Although I think it’s obvious, it should be noted Saul was not a repentant sinner when he was converted. I mention this here because many churches today believe and teach the sinner must repent, that is, turn from sin before they can be saved, and furthermore, if one continues to commit sin then they are not truly saved. Regretting sin and turning from it is related to repentance, but it’s not the precise meaning of the term. In the Bible, the word repent means to change one’s mind or attitude about God. Change our mind about what? God won’t tolerate sin, so we’re to view sin, any sin, the same way He does (Proverbs 6:16-19; Psalm 5:5; Romans 6:23, 12:1-2). The Bible also tells us that true repentance will result in a change of actions for our Apostle Paul, in summarizing his ministry, declared: “But shewed first unto them of Damascus, and at Jerusalem, and throughout all the coasts of Judaea, and then to the Gentiles, that they should repent and turn to God, and do works meet for repentance” (Acts 26:20). The full definition of repentance therefore is a change of mind that results in a change of action.
So, for the record, Saul was unrepentant for he was, “yet breathing out threatenings and slaughter against the followers of the Lord” (Acts 9:1). Thus, we conclude, God saved him on the spot, He didn’t wait for him to repent, no sinner’s prayer was recited, nor was there an altar call or water baptism. Saul’s salvation, then, was an exhibition, i.e., a display, of the “…exceeding abundant” grace of God and this upon His unrepentant enemy.
The word “first” (protos) in 1:16 is related to the word “hereafter” in the same verse and, indeed, Saul called his conversion, “a pattern to them which hereafter should believe on (Christ) to life everlasting.”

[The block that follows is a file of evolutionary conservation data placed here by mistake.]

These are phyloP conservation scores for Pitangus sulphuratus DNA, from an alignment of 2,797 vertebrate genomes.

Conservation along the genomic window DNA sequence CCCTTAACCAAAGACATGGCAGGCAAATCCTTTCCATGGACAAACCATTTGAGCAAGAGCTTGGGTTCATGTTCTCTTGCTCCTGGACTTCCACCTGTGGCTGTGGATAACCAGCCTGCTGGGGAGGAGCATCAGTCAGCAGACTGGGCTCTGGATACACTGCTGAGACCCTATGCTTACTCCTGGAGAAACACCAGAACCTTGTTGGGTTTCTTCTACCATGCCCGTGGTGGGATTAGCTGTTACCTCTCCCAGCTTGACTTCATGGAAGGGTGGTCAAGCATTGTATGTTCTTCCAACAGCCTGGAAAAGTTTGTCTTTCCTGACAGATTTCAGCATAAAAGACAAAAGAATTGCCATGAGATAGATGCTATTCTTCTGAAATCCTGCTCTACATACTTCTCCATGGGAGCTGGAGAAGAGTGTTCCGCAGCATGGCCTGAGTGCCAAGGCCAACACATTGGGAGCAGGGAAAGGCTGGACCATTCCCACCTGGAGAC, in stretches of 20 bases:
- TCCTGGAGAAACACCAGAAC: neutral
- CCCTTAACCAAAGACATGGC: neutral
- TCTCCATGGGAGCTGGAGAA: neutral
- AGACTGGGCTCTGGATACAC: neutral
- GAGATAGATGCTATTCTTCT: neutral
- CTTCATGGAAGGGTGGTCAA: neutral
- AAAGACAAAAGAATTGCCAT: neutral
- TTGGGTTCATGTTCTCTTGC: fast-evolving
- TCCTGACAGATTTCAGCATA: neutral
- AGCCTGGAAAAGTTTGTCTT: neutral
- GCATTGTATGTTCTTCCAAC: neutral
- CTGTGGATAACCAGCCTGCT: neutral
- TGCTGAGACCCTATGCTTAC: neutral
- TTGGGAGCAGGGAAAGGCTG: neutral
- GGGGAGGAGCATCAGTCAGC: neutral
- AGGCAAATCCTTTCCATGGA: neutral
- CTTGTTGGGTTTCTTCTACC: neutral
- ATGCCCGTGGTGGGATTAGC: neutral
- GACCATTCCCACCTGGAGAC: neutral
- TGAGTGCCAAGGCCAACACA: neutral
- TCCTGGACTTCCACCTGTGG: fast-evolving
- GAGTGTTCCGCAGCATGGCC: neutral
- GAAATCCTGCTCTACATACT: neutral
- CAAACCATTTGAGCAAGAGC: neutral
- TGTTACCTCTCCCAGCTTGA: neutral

It should also be noted in using the word “pattern” he does not refer to the events leading up to his conversion but to the conversion itself by “grace… exceeding abundant,” to the “mercy” and “longsuffering” God had shown to him. In this, he was indeed, “a pattern,” for the words “exceeding abundant” in verse 1:14, appear also in his letter to the church at Rome: “…where sin abounded, grace did much more abound” (Romans 5:20). These Koine Greek terms are identical.
1 Timothy 1:15 and its immediate context, then, confirm the fact that the Lord Jesus Christ “came into the world to save sinners,” even Saul, the most prominent of all sinners; so Saul was the “first” living demonstration of this highly significant fact.
But there’s more, for while the Greek word protos, rendered “first” in 1:16, is the same as that rendered “chief” in verse 1:15, and thus bears the idea of foremost, or leading, it is also the common word for first in order, and indeed, Saul/Paul was the “first” person to whom the risen Lord had showed His “exceeding abundant” amazing grace.
This is one more highly significant fact for it provides irrefutable evidence that the present dispensation of the grace of God, and the Body of Christ, began with Saul/Paul’s conversion. Our Lord had a full complement of twelve apostles with the naming of Mattias as Judas’ replacement (Acts 1:15-26), and they all had been “filled with the Holy Spirit” on Pentecost (John 14:16-30; Acts 2:1-4). But here’s the thing, the message of the twelve had been rejected by Israel and the straw that broke the camel’s back, as some say, was the stoning of Stephen (Acts 7). Thus, the nation of Israel sent a clear and defiant message to God, in saying by their evil deeds, “We will not have this man to reign over us” (Luke 19:14). It was then, at this point in time, that God raised up another apostle, namely, Saul/Paul, an act which in itself indicated He was ushering in a new dispensation.
I say again, this was the beginning of the dispensation of grace, and of the Body of Christ, for the program of the body of Christ, like that of Israel of old, was only gradually made known through the Apostle Paul by divine revelation (Acts 26:16; 2 Corinthians 12:1).
Saul/Paul was a fitting representative for both the Jews and the Gentiles, “reconciled… unto God in one body by the cross” (Ephesians 2:16). Paul was both a Hebrew and a Roman citizen by birth, and he of all men was a former enemy of God, now reconciled by His amazing grace, totally apart from adherence to the Mosaic Law.
How appropriate, then, in light of all the above, is his doxology that follows: “Now unto the King eternal, immortal, invisible, the only wise God be honour and glory for ever and ever. Amen” (1 Timothy 1:17).